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The Facebook Supremacy – Part 2

Related Posts: The Facebook Supremacy - Part 1, Owning the Means of Connection, The Koons Moment, Sacrifice and the Dream of Form Outside a small market on Sunset I pass a destitute Latino man intently focused on a lottery scratch-off. What catches my eye is the sense of urgent vitality in his movements. He is lit up, charismatic even, and because I am thinking about this post I am struck by how his excitement resembles the way I feel when I'm about to present some new photo or announcement (or maybe an astute analysis of current events) on my Facebook page. How positive will the response from my social network be? How much affirmation will I encounter—scratch-scratch-scratch. The dopamine is flowing, my … [Read more...]

Money and the Time Suck

Whitesplaining Extinction to Junot Diaz, RECAT, February 17, 2017 — Related Posts: The Radical Middle, Toward an Experimental Politics of Nonviolence At REDCAT recently I heard Junot Diaz address a packed house and found myself wanting to whitesplain money. Diaz, the author of Drown, The Brief Wondrous Life of Oscar Wao and This is How You Lose Her, and the winner of a MacArthur Fellowship and many other prizes, geared his presentation to the young artists and activists from black and Latino communities who had made the trip downtown to Disney Hall. Rejecting the typical format of literary readings, Diaz stepped down off the podium and took questions from the audience, calling especially for “African-American sisters” to … [Read more...]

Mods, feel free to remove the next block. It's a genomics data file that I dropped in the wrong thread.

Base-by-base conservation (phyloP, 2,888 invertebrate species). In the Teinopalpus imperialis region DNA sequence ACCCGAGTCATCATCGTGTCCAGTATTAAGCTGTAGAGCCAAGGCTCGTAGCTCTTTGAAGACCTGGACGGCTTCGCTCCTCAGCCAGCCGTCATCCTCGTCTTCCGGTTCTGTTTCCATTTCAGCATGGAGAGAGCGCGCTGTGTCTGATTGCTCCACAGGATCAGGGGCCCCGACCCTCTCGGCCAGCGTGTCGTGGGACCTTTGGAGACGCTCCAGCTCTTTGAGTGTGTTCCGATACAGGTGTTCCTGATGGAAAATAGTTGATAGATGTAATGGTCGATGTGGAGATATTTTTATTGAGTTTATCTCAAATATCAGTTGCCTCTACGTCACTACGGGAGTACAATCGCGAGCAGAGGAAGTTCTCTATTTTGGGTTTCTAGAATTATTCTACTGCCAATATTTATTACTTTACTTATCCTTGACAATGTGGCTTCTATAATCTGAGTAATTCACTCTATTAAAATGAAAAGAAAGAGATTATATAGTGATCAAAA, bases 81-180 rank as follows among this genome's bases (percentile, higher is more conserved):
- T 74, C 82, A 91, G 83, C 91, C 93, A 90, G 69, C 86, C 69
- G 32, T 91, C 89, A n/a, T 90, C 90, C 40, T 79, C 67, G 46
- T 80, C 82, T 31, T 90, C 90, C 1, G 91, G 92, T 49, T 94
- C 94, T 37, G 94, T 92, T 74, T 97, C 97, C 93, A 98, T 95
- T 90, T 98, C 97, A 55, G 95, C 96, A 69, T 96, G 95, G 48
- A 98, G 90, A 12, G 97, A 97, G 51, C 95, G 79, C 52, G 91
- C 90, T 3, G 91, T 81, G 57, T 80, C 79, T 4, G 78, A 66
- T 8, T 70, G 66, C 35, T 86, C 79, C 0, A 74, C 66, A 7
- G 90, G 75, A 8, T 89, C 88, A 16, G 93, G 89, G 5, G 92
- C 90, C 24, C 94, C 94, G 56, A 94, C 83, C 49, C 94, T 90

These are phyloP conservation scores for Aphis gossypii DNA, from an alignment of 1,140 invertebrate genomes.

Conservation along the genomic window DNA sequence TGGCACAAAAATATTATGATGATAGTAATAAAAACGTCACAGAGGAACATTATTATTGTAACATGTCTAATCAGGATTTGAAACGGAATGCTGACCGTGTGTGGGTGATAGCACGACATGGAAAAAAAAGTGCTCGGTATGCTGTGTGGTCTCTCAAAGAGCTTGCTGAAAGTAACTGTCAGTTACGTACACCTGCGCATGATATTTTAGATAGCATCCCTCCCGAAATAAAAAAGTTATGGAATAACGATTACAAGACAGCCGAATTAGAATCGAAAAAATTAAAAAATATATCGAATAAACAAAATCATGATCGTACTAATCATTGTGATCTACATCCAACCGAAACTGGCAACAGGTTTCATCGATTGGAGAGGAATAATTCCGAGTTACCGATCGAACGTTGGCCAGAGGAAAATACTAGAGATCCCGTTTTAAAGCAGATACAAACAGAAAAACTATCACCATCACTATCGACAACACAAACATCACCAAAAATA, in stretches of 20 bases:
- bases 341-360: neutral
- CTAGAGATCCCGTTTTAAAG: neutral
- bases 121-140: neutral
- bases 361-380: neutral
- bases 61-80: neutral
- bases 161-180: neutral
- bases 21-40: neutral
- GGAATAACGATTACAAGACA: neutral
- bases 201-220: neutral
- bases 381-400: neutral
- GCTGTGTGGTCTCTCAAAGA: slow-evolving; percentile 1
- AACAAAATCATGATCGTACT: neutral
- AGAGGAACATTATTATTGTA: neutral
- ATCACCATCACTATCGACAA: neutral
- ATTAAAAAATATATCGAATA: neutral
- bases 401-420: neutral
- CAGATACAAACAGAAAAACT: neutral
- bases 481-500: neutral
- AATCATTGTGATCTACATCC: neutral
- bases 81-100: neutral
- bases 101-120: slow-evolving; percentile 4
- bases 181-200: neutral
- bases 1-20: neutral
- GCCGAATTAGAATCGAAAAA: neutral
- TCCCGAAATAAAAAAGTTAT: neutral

The Invariant Memory of Empire

The Aztec Pantheon and the Art of Empire, Getty Villa –  When, in a crowded casino, the endangered hero of a lousy movie grabs his girl and jumps into a car that is on display to zoom out through shattering windows into the neon-lit boulevards of Las Vegas, it is all about generating a moment of surprise. When Teardrop, in the film Winter’s Bone by Debra Granik, grabs his niece Ree by the hair and tells her “I told you to shut up once with my mouth” we are caught off guard, and in that shocked opening we engage anew with the world. When Shakespeare writes “And pity, like a naked new-born babe…” he varies the um-pah, iambic rhythm in the last three syllables to surprise us, and then focuses our opened minds on that vivid closing … [Read more...]